How to beat the winter blues

As the nights draw in, millions of us feel gloom setting in. But there are ways to lift your mood in the colder months.

The summer of 2007 has already gone down in history as the wettest since records began. If months of grey skies, rained-off barbecues and ruined trips to the seaside weren't depressing enough, this lack of sun could also be having an effect on the happiness of millions of us. Whether you are a signed up sufferer of seasonal affective disorder – along with more than a million other people in the UK – or simply feel your mood dip as the nights get darker, the consequences of a lack of sun can leave people lethargic, depressed, anxious and more likely to get colds and infections.

There are a number of theories about exactly what causes SAD but the common theme is that light triggers messages to a part of the brain called the hypothalamus. This controls sleep, mood and appetite so it's thought that the lack of sunlight in winter has an impact of how effectively it manages these functions.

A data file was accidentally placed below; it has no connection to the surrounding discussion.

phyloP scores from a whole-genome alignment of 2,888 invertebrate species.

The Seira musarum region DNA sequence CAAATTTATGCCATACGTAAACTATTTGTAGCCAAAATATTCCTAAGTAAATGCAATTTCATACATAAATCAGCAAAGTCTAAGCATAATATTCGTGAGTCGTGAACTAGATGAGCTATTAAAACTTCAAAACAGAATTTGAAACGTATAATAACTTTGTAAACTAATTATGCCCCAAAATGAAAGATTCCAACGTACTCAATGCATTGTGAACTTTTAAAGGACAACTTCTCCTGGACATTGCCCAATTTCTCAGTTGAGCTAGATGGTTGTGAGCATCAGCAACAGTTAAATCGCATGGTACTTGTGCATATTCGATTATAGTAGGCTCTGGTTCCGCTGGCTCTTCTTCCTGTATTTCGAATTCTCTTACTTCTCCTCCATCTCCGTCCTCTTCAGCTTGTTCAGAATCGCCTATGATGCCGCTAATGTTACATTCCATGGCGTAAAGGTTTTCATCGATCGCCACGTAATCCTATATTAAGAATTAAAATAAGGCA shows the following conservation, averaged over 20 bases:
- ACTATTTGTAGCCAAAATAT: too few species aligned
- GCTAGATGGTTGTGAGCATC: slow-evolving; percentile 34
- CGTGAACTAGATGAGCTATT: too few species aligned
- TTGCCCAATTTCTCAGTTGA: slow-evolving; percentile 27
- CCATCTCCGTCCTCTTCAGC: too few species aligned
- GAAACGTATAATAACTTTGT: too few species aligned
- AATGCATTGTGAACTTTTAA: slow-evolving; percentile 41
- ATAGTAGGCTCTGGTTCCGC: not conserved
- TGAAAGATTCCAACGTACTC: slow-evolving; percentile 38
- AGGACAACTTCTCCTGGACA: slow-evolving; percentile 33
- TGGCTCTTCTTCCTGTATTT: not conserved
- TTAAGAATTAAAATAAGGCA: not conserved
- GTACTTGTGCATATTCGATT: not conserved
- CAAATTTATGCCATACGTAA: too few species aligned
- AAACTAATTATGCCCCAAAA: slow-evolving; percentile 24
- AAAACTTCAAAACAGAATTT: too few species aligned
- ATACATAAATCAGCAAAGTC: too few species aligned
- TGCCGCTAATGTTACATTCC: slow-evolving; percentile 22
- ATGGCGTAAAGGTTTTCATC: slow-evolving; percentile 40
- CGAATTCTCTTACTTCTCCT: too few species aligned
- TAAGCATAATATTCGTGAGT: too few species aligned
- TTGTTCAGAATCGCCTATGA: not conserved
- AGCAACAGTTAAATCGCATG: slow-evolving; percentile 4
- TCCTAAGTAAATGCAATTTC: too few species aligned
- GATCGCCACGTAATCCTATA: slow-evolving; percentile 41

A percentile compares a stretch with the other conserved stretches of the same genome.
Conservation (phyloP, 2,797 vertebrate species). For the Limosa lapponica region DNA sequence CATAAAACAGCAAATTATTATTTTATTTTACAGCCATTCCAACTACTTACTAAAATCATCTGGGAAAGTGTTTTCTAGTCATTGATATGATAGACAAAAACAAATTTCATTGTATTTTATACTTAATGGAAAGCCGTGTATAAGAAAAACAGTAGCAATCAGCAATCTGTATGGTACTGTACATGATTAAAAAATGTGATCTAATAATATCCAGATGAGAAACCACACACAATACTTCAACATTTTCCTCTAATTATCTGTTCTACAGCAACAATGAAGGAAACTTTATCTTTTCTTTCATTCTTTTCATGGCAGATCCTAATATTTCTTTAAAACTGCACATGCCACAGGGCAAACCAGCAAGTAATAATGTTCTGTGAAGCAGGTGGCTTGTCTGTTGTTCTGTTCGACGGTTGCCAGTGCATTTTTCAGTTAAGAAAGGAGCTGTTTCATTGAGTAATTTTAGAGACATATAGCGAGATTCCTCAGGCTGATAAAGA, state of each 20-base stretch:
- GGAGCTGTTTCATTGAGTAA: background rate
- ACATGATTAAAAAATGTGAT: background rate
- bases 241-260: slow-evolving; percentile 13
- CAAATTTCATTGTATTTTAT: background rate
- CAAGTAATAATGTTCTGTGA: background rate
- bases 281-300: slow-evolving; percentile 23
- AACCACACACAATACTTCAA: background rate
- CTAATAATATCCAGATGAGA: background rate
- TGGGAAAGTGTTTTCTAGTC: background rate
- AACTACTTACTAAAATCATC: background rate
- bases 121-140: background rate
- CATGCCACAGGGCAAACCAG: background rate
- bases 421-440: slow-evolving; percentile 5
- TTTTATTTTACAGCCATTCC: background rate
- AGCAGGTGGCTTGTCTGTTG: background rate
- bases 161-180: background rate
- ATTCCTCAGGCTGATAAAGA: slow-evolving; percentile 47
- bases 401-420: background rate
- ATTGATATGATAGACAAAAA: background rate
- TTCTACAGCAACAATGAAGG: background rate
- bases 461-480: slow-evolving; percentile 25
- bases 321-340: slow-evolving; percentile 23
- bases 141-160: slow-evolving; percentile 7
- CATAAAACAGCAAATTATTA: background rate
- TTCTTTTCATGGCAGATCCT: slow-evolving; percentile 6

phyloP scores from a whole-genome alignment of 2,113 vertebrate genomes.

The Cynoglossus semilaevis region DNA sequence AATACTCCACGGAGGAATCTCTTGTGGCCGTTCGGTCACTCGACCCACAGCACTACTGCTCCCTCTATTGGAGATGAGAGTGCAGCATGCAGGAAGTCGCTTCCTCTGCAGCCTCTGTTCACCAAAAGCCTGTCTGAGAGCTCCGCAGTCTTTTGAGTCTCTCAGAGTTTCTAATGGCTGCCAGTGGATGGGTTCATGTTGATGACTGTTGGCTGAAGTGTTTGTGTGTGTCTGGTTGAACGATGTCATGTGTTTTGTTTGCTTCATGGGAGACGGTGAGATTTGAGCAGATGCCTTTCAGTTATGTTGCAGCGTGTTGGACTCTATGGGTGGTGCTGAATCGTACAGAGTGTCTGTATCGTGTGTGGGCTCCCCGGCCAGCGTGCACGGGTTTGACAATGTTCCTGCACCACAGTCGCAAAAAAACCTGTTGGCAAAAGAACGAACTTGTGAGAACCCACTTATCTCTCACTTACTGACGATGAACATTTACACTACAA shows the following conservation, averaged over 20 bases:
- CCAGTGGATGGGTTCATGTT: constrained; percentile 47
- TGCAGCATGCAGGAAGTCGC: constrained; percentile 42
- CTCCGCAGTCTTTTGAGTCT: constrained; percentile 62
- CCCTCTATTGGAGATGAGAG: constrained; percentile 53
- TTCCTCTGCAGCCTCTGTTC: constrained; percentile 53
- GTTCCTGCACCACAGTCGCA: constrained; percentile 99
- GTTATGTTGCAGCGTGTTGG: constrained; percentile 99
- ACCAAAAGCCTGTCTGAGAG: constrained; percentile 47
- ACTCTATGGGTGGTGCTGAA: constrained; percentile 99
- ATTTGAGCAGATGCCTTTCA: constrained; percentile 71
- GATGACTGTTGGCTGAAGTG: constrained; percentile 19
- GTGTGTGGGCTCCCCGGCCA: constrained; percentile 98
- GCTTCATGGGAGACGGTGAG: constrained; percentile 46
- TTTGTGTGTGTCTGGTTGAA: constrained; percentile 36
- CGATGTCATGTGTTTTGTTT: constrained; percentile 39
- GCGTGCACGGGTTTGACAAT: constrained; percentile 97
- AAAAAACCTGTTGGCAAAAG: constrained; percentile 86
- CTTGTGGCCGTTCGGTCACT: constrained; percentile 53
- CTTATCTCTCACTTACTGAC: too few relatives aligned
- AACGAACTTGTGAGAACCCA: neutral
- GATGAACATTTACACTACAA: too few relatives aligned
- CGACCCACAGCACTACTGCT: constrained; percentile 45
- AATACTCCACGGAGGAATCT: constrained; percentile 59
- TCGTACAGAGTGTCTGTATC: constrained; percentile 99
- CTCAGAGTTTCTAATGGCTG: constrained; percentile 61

However, there are a number of ways to combat SAD and one of the most effective is simple to use and can have results within three days. Exposure to bright light – phototherapy – helps 80 per cent of SAD sufferers, according to the mental health charity Mind. Ordinary light bulbs aren't strong enough, though, as the average domestic or office light only emits an intensity of 200-500 lux while the minimum dose necessary to treat SAD is 2,500 lux. The easiest way to get this kind of light is by investing in a light box – prices start from about £60 – and sitting in front of it for around one or two hours a day. Boots has seen sales of its range of light boxes soar by 147 per cent this year.

Source - Independent

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